Match Day II is a soccer game and the 1984 Match Day's sequel. The game was released in 1987 for the Amstrad CPC, ZX Spectrum, MSX and Commodore 64 home computers.
STORY / GAMEPLAY
Match Day II is a soccer game so the main purpose is (what else?) to win! It includes a league between 8 fictional soccer teams (Ritman Utd,Soccerama,Bombay Mix,Darnell City,Ocean Blues,Legs Eleven,Kevs Cosmos,Stevens FC). The new gameplay features a 'Kickometer' which will help you (or not) strike your kicks and headers. The higher the meter, the faster (and longer) the ball will go. OK, the original Match Day is surely good but the sequel is even better. It's more playable though its slow pace. More on that, the computer (opponent) team is virtually perfect (computer teams get very tough to win in higher levels) and this makes Match Day II frustrating at times. But the game is good enough to capture your interest, even today.
GRAPHICS / SOUND The CPC version is colorful with some nice touches on the pitch. It has brighter visuals than the C64 and ZX versions and the pitch is depicted with the correct green color. Overall, the graphics are functional rather than superlative, and better defined than the original. The sprites are well drawn and move relatively smooth though the gameplay remains quite slow at all times. The CPC version has a good in-game music theme (right before the kick-off) and some basic sound effects!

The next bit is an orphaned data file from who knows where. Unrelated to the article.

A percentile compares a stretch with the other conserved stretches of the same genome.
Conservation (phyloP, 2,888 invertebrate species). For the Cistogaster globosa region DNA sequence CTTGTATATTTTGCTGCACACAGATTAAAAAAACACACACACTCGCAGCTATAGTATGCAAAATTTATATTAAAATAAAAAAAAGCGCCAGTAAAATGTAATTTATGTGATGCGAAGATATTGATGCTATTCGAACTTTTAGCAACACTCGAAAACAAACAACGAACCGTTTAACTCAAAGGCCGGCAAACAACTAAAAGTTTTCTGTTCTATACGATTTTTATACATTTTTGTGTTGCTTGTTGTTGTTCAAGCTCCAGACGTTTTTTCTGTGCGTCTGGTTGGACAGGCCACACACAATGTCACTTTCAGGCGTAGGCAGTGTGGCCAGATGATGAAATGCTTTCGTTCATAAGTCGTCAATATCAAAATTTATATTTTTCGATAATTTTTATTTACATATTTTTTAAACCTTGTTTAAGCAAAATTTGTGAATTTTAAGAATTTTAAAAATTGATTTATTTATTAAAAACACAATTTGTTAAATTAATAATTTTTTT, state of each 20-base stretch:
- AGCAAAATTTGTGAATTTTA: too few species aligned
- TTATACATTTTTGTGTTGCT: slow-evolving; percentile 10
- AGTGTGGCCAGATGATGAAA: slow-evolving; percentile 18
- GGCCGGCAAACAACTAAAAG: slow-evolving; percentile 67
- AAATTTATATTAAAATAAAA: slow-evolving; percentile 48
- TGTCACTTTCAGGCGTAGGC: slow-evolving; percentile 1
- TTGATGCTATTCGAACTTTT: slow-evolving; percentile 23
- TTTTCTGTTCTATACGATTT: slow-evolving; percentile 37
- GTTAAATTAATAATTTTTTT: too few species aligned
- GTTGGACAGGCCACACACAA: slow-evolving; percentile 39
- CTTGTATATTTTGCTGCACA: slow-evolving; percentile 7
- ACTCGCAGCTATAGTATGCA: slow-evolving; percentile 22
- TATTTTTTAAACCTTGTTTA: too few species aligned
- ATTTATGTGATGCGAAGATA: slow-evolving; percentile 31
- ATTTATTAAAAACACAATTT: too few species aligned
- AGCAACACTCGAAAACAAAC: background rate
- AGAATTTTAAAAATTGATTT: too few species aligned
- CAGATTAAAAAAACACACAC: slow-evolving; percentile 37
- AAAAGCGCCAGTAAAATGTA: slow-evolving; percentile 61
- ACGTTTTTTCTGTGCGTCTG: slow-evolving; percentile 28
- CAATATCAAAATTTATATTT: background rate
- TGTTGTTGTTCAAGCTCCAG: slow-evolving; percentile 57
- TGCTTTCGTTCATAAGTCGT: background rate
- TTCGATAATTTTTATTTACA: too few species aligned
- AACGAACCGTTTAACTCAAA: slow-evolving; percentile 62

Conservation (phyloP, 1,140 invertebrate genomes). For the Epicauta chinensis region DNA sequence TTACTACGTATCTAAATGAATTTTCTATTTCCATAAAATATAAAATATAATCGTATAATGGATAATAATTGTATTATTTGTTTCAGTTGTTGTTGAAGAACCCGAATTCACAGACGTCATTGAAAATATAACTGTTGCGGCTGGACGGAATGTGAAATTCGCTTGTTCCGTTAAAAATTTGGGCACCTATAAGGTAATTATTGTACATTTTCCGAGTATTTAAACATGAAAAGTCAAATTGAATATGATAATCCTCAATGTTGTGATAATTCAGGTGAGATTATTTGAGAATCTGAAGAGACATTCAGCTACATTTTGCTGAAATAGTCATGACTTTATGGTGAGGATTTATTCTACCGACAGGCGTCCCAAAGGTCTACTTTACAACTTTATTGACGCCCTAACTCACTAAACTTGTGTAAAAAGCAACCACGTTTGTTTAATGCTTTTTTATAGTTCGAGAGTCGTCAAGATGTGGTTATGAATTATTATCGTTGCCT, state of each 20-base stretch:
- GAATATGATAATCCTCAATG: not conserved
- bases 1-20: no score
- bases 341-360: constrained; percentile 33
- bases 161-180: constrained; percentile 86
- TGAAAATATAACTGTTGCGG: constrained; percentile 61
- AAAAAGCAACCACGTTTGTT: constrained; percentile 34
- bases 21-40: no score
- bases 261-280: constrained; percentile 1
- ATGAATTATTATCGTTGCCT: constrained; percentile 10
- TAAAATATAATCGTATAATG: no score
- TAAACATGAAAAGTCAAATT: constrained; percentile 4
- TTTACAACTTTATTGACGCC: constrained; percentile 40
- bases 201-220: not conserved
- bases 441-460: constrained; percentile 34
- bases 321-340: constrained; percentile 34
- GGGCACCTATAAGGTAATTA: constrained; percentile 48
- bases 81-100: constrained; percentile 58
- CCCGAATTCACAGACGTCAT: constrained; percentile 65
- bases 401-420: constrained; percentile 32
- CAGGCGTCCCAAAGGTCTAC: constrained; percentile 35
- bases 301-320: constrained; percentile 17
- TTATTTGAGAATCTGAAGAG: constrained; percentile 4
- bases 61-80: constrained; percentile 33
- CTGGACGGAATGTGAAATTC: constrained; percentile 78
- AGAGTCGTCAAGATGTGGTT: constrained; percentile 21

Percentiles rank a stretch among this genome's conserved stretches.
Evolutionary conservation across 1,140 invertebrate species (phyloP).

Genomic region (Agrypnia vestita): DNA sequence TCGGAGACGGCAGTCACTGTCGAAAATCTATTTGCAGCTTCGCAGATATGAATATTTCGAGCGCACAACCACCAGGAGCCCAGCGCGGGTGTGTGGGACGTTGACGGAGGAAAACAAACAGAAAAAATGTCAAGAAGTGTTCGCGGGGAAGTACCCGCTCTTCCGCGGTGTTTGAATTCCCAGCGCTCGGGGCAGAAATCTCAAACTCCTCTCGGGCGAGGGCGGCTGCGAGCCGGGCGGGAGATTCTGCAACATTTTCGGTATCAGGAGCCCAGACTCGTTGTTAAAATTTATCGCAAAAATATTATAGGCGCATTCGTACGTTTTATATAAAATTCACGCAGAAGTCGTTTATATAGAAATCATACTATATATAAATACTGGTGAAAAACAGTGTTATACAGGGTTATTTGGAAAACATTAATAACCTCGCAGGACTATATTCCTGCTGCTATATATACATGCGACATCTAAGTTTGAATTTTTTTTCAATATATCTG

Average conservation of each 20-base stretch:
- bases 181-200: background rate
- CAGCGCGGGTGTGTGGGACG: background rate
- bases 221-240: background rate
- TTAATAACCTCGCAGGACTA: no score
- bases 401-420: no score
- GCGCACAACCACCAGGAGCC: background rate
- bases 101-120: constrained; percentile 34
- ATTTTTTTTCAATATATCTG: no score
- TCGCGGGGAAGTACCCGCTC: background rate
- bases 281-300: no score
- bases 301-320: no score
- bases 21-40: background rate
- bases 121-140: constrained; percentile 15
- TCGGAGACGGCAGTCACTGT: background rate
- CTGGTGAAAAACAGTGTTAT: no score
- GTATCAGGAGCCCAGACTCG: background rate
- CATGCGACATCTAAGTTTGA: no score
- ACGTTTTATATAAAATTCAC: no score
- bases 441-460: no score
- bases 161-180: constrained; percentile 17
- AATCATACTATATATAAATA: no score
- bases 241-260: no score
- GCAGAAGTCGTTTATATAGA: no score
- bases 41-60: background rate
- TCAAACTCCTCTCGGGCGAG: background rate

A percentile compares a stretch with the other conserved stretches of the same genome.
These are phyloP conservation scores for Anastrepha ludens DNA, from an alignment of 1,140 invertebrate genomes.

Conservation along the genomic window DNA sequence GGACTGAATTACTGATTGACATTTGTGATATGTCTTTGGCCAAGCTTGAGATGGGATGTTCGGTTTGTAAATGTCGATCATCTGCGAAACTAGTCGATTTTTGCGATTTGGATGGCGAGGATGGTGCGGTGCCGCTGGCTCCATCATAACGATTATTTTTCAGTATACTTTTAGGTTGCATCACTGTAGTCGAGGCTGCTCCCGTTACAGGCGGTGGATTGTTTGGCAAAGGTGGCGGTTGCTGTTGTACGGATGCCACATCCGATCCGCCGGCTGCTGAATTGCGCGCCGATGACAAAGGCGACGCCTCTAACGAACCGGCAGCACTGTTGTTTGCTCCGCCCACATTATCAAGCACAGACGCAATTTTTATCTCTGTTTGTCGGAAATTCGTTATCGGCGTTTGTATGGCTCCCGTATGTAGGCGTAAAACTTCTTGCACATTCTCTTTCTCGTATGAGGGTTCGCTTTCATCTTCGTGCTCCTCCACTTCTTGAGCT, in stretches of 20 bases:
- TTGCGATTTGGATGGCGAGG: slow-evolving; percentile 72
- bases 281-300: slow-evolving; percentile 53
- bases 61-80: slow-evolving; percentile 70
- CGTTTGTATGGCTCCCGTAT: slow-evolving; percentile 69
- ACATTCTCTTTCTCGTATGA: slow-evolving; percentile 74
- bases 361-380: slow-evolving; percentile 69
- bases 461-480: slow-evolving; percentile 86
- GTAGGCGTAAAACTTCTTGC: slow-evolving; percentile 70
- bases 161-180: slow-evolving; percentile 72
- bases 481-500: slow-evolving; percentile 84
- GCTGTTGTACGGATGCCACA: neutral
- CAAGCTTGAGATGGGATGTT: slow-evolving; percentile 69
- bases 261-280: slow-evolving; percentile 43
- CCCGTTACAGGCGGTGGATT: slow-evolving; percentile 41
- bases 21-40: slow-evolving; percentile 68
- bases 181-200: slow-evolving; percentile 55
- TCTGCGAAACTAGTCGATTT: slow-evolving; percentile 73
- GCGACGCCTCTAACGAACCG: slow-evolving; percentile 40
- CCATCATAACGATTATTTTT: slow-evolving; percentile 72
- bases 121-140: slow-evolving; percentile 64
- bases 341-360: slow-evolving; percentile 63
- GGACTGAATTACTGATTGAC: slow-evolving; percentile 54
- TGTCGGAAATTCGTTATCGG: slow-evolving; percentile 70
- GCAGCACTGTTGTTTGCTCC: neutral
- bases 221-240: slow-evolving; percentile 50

CPU: ZiLOG Z80 4MHZ MEMORY: 64 KB or 128 KB of RAM depending on the model (capable of being expanded to 512k using memory extension boards) GRAPHICS: Motorola 6845 address generator, Mode 0: 160x200 / 16 colors, Mode 1: 320x200 / 4 colors, Mode 2: 640x200 / 2 colors, A colour palette of 27 colors was supported SOUND: The CPC used the General Instrument AY-3-8912 sound chip, providing 3 channels Mono Sound (via internal speaker) but capable to offer Stereo Sound provided through a 3.5 mm headphones jack (with pretty impressive outcome!). Also, it is possible to play back digital sound samples at a resolution of approximately 5bit. This technique is very processor-intensive though.